Saturday, 6 March 2010


Breedon Hill is south of Derby, just over the border into Leicestershire. It can be seen from miles around; including the M1, various high points in Derby and parts of my house. On top of Breedon Hill is a beacon, obviously positioned here because of its visibility.

Traditionally, beacons were used as a means of warning a populace about times of war or impending danger, but even in history, they have also been used in celebration. Breedon is part of the National Chain of Beacons which are lit to celebrate events considered to be significant to us as a nation. The next beacon to the south is atop the appropriately named Beacon Hill, while to the north it is on Crich Hill, where there is also a famous war memorial; Crich Stand. Both of these beacons can be seen from Breedon on a clear night. The last lighting of the chain was on October 21st 2005, to mark the 200th anniversary of the Battle of Trafalgar.

This was a great sea battle fought off Cape Trafalgar on the southern Spanish coast. Britain and France had been at war with each other for some time. In 1802 a truce was signed. It didn't last and in 1804 Napoleon set out to invade Britain. The French-Spanish Armada comprising 33 ships was led by Vice-Admiral Villeneuve, under the authority of Napoleon Bonaparte. It was met by the English fleet of 27 ships commanded by Admiral Horatio Nelson. The outcome of the battle was a resounding victory for Britain with most of the Armada being captured or destroyed, but it came at the cost of Nelson's life, as a French marksman spotted and shot him.

Nelson's death sparked a period of national mourning (shades of Princess Diana). He was given a state funeral, buried in a tomb in St Paul's Cathedral and the famous 171' column was erected in 1843. The statue of Nelson atop that column is 18' tall, so I guess that he could still be considered to be a figure somewhat larger than life.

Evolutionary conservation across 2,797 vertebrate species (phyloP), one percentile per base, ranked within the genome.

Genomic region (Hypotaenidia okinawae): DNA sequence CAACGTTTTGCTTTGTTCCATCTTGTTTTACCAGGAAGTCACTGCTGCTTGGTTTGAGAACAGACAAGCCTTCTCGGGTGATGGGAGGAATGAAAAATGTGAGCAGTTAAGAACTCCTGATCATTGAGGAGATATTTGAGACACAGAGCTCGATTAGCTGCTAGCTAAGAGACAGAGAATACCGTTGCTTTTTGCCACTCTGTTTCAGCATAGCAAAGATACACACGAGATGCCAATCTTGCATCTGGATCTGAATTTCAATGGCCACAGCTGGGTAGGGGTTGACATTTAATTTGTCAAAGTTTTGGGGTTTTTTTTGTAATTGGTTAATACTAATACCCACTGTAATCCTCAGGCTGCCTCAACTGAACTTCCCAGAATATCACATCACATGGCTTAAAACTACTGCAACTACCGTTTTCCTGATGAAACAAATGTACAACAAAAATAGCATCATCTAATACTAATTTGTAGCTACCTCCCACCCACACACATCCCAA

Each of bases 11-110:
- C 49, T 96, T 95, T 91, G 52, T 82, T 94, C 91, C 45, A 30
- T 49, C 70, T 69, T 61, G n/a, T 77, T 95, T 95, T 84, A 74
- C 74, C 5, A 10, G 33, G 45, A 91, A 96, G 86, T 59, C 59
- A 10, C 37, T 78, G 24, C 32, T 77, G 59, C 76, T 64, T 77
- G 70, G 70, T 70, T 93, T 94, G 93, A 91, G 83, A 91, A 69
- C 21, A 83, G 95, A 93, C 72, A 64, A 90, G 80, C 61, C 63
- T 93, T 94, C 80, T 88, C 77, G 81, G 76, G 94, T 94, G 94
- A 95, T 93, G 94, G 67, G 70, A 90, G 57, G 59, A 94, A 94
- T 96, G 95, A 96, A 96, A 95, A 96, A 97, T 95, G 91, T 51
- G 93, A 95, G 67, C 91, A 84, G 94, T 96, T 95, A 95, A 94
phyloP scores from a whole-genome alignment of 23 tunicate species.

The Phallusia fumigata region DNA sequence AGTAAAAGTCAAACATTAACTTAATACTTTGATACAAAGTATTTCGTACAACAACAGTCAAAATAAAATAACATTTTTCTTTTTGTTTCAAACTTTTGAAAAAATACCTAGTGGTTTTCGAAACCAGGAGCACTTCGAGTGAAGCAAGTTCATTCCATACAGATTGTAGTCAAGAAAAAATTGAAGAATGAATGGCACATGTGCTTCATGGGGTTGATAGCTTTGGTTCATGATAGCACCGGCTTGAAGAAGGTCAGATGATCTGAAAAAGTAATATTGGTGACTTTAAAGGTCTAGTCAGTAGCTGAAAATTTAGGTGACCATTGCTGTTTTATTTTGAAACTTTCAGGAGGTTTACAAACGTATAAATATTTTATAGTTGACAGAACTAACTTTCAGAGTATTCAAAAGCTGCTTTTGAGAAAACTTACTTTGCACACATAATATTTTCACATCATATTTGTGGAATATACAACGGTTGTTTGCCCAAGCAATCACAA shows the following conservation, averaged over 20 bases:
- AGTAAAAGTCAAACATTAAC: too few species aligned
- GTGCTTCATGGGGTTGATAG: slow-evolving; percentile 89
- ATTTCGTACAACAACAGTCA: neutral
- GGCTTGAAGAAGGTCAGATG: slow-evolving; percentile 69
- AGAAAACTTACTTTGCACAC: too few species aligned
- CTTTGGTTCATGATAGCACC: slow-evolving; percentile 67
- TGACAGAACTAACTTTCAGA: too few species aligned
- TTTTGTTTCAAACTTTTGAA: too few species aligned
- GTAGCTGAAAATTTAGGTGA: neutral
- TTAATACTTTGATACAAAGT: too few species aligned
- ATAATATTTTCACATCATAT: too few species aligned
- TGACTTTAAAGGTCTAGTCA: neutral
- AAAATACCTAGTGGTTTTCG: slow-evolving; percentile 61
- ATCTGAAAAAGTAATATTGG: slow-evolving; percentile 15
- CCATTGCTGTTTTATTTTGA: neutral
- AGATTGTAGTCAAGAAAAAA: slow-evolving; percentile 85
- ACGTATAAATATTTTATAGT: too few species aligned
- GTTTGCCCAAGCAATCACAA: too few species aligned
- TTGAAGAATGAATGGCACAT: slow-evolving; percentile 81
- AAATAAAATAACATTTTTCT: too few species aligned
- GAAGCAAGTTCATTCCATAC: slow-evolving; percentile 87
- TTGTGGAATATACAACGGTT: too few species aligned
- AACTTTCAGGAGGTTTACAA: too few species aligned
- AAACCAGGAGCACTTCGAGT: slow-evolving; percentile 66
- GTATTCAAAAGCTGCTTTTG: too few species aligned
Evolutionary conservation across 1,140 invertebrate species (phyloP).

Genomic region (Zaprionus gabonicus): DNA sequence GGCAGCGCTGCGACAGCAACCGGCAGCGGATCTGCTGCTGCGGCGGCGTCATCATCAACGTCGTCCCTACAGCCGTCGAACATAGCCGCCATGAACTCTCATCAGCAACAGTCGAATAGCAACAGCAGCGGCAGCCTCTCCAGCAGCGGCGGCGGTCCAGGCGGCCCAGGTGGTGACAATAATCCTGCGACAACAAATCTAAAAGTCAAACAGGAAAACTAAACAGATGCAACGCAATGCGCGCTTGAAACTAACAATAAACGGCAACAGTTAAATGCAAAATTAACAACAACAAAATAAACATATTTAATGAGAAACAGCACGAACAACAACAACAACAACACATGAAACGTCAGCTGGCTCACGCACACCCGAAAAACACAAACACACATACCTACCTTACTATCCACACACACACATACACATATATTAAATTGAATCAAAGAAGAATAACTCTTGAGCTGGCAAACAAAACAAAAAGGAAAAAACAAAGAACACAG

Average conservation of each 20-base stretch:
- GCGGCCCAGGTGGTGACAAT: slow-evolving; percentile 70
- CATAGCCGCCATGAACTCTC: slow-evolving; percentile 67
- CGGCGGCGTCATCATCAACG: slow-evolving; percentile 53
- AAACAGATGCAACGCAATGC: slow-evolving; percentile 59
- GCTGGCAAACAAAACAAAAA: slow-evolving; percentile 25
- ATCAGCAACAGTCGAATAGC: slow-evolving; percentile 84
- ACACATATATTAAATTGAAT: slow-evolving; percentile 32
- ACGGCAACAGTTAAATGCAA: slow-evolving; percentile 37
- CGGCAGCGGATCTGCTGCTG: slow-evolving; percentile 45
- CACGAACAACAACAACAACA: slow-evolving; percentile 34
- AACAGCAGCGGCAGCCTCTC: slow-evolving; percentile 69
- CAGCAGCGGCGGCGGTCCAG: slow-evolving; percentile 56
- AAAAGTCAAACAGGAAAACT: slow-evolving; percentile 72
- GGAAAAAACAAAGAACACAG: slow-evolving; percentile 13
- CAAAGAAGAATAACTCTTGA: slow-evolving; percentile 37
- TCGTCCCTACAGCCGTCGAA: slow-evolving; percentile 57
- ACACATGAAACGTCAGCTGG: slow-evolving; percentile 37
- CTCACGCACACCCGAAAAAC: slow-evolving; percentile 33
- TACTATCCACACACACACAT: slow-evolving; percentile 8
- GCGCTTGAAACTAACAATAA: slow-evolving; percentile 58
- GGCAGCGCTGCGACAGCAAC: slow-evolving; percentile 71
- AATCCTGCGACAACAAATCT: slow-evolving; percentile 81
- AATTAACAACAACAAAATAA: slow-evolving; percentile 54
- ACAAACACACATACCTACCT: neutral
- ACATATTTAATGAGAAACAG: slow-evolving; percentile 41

I'm sorry to say that I have not seen the Breedon beacon lit, but the concept of a chain of beacons has always been one to bring goose pimples; whether of fear or excitement, I am never quite sure. And so, a few literary references to close:

From Clee to heaven the beacon burns,
The shires have seen it plain,
From north and south the sign returns
And beacons burn again.

Look left, look right, the hills are bright,
The dales are light between,
Because 'tis fifty years to-night
That God has saved the Queen.

1887 A. E. Housman from A Shropshire Lad.
"What is that?" cried Pippin suddenly, clutching at Gandalf's cloak. "Look! Fire, red fire! Are there dragons in this land? Look, there is another!"
For answer Gandalf cried aloud to his horse, "On Shadowfax! We must hasten. Time is short. See! The beacons of Gondor are alight, calling for aid. War is kindled. See, there is fire on Amon Din, and flame on Eilenach; and there they go speeding west: Nardol, Erelas, Min-Rimmon, Calenhad, and the Halifirien on the borders of Rohan."

From The Lord Of the Rings: J.R.R. Tolkein Vol 3 The Return of the King - ch. Minas Tirith

The light shines in the darkness, and the darkness can never extinguish it.

John 1 v 5 The Bible: New Living Translation 2007


  1. I've heard of these but never seen a basket like that. How interesting. I seem to remember the beacons were lit when Prince Charles married Diana in 1981.

  2. You are absolutely correct.

    'On the 29th July 1981 by order of Buckingham Palace, a chain of beacons was lit up and down the country, to commemorate the wedding of Prince Charles to Lady Diana Spencer. The Royal institute of Chartered Surveyors was tasked with job of setting up the beacons and ensuring that all went well.'

    I also discover that the chain of beacons was lit for the Queens silver and golden jubilee years (1977 and 2002 respectively), the millennium and the 50th anniversary of VE day in May 1995.

    I would love to see the beacon lit as part of the chain.